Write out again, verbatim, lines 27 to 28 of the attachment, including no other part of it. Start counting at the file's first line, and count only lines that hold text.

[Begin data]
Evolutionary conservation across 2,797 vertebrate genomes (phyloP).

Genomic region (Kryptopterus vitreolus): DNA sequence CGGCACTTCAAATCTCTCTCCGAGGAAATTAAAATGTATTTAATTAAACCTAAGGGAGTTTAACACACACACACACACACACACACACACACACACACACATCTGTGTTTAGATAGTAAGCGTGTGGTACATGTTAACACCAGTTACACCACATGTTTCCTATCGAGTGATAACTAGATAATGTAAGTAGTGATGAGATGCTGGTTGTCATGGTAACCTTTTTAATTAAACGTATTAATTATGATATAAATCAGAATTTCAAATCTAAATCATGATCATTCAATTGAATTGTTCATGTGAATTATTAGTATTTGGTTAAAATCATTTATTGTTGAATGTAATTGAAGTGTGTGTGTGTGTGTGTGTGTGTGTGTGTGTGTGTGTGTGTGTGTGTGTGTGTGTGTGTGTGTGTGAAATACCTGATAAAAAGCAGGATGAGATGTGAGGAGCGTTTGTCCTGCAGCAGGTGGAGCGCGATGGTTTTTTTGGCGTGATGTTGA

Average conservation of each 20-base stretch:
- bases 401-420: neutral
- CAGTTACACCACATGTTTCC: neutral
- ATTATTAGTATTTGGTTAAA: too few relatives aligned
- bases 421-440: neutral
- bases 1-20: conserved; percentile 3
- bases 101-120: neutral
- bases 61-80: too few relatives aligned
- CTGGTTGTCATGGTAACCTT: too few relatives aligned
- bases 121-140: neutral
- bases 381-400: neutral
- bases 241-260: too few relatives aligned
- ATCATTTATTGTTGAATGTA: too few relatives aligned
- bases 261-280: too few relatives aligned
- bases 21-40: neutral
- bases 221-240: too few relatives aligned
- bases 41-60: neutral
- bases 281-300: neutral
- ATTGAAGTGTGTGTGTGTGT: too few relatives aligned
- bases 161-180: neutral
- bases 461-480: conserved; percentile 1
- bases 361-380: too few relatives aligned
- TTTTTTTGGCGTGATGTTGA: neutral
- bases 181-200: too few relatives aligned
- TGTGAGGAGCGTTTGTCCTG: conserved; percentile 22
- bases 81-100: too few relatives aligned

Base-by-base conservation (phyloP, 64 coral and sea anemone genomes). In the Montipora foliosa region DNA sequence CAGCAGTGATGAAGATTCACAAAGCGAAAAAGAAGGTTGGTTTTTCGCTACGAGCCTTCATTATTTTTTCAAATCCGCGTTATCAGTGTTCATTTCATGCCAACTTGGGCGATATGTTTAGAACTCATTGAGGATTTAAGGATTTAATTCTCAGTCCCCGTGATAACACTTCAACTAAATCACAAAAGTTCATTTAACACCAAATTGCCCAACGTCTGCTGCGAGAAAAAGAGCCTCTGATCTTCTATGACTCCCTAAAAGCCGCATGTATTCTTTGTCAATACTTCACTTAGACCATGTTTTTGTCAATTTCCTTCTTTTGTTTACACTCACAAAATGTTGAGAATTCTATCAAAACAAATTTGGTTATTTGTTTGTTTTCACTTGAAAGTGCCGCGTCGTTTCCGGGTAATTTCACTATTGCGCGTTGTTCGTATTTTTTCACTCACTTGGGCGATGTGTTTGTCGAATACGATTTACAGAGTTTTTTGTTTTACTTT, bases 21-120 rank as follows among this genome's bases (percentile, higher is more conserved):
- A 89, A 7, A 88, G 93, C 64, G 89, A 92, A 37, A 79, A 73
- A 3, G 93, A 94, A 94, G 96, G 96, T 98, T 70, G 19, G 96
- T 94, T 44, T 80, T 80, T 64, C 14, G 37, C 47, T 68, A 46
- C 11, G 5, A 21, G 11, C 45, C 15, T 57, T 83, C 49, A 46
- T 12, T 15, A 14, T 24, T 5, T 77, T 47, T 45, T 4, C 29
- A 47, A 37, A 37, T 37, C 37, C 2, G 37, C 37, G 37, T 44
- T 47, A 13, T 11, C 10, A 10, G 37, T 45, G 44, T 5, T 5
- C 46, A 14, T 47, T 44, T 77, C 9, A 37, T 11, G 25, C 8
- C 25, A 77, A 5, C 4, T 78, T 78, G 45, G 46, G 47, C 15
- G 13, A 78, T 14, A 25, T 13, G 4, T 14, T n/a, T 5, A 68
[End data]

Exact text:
- TGTGAGGAGCGTTTGTCCTG: conserved; percentile 22
- bases 81-100: too few relatives aligned